Originators: Jess Smart Smiley
The Utah Valley University grad has been spending the majority of his time impressing the absolute hell out of us.
Graphic work and illustration are just a couple of talents artist Jess Smart Smiley has adopted. He’s also dabbling in animation, comics, cartooning, and many other forms of drawing, dedicating most all of his time as a full-time freelance artist. I think I’ve also heard him sing a song once. Regardless, he’s spending the majority of his time impressing the absolute hell out of me.
Multi-talented to say the least, Jess Smart Smiley graduated from Utah Valley University with a degree in graphics design and has been finding work ever since. In between his comics, cartooning, and constant portrait work, he allowed some time to talk to Mass Appeal about his efforts.
Mass Appeal: Who are you?
Jess Smart Smiley: My name is Jess Smart Smiley and I’m an illustrator and graphic designer.
MA: How did you first know you wanted to start illustrating?
JSS: When I was younger I liked to invent things. I forget how old I was, but I came up with this invention for a pair of glasses with pencils for earpieces. My dad would take his glasses off to take notes, so I figured it would be handy if the sides were made of removable pencils that he could take out and use to write. Anyway, I drew a kind of diagram of the invention to show how it worked.
After that, I started paying attention to other drawings and how they described things visually. How they communicated certain information with color, light and line. From then on I was hooked!
MA: Then you decided to make a career out of it?
JSS: [Laughs] Well, from then on I knew that I wanted to draw for the rest of my life. It’s something that always pays off for me.
I’ve gone through different phases of focusing on different aspects of art–animation, cartooning, comic art, illustration, graphic design, etc. — but drawing has always been central to whatever I’m doing.
MA: Which aspect are you currently most into?
JSS: From 8-10 am it’s illustration. 10-4 it’s graphic design. 4-10 pm it’s cartooning and comic art. That’s kind of a joke, but that’s about how I use each of them on a daily basis right now.
MA: So you work on multiple things every single day?
JSS: Oh, yeah. I have to. I work full-time as a freelance illustrator/graphic designer, and I’m also doing my own projects and developing new things, so I end up starting, finishing, and continuing projects every day. It’s a pretty natural way of working, though. Just when I’m feeling stuck on an illustration, I can turn to a website design and feel refreshed. From there, I can go back to developing a new character, or inking a comic page, or adding color and texture to a book project.
MA: What are some recent projects you’ve just wrapped up?
JSS: I just wrapped up a four-page mini comic with Dave Scheidt for Aw Yeah! Comics, some album artwork for Corey Mon, a giant look-n-find coloring poster, a handful of websites, an illustration for a magazine, a single page comic for an anthology, and two rough drafts for children’s books. Oh, and a bunch of portraits and prints. That’s all in the last month, month-and-a-half.
JSS: Yeah, and that’s on top of everything I’ve been developing and getting out to conferences, festivals, symposiums, and school/bookstore/library visits!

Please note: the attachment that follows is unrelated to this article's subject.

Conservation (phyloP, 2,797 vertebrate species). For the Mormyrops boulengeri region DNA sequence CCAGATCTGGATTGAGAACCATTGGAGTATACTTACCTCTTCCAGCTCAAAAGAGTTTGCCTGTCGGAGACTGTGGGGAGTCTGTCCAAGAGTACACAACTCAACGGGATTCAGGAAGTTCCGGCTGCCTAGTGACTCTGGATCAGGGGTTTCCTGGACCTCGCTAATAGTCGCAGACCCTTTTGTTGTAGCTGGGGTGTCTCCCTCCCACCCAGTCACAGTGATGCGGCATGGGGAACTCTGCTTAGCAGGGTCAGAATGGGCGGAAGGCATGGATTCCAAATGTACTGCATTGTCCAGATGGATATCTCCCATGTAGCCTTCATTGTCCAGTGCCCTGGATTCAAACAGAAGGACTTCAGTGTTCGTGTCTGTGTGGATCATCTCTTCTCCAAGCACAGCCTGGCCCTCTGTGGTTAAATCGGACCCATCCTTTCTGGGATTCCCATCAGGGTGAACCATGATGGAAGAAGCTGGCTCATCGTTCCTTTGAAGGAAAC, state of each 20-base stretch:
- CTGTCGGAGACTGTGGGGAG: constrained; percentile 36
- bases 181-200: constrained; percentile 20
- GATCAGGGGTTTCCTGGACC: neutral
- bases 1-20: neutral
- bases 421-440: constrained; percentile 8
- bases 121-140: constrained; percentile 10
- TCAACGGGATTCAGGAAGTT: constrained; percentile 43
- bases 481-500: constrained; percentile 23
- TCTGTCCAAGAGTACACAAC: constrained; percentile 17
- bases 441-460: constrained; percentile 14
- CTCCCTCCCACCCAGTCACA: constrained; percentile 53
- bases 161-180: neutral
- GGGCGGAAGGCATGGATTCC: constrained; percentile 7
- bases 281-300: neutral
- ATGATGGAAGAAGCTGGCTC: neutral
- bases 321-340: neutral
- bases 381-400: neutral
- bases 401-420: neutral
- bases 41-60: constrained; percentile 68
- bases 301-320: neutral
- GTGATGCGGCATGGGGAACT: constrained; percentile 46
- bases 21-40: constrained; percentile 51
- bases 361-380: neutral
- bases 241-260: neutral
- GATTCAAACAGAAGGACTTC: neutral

MA: And you still have time for leisure, or do you consider your job almost the same?
JSS: I get a lot of pleasure from my work, but I also get out with the family a lot. I love to bike and go for hikes (the mountains are a 10-minute bike ride away), and I’m always looking for another good book to read. I also like long walks on the beach…
MA: Personally, what are you trying to accomplish right now?
JSS: I’m trying to push my writing and dig a little deeper into the comics medium. Good writing entrances me and it’s time I took a stab at it. Same with comics. It’s like I’m seeing them now for the first time!
MA: Do you like working on comics the best out of everything else, or is that just for the time being?
JSS: Right now, I’m just really receptive to comics, so I’m trying to pay attention to what I read and see. I’m noticing so many strengths in how comics work and I’m just excited to try some of these things out in my own work. All those things I mentioned (animation, cartooning, illustration, etc) are all just different parts of the same thing. With comics, I get to draw a bunch – which I love – and they allow me to design characters, create illustrations, consider movement within panels, and use what I’m learning about design to compose pages.
MA: I saw you did a mural for your city. How did that come about?
JSS: Yeah! Such a fun project. A friend of mine got word that the Provo Police Department was looking for an artist to paint these tunnels along the Provo River Trail. He mentioned me and my work and I met with the committee just a few days later to pitch some ideas.
In the past, the tunnels have been pretty sketchy, so the city wanted to clean it up and make a friendlier, more inviting trail. I came up with all of these scenes we could do–fish from the river, facts about the city, people walking/biking/jogging, neighborhoods. Things like that. They liked the idea and I spent the next three months and 200 hours, priming, painting and sealing the walls and ceilings.
There was a high school art class that came and helped with the base coats in the larger tunnel, and the police department helped clean and prepare the cement walls, as well as paint some of the larger areas. I should mention that I painted my family and friends into the mural. I grew up not too far from the trail, so it was a great experience for me to pay tribute to my home town.
MA: Do you consider that your proudest work?
JSS: I don’t know, but it’s easily one of the highlights! It’s really satisfying to put paint on a wall and know that it’s going to be there a while, encouraging people in a fun way.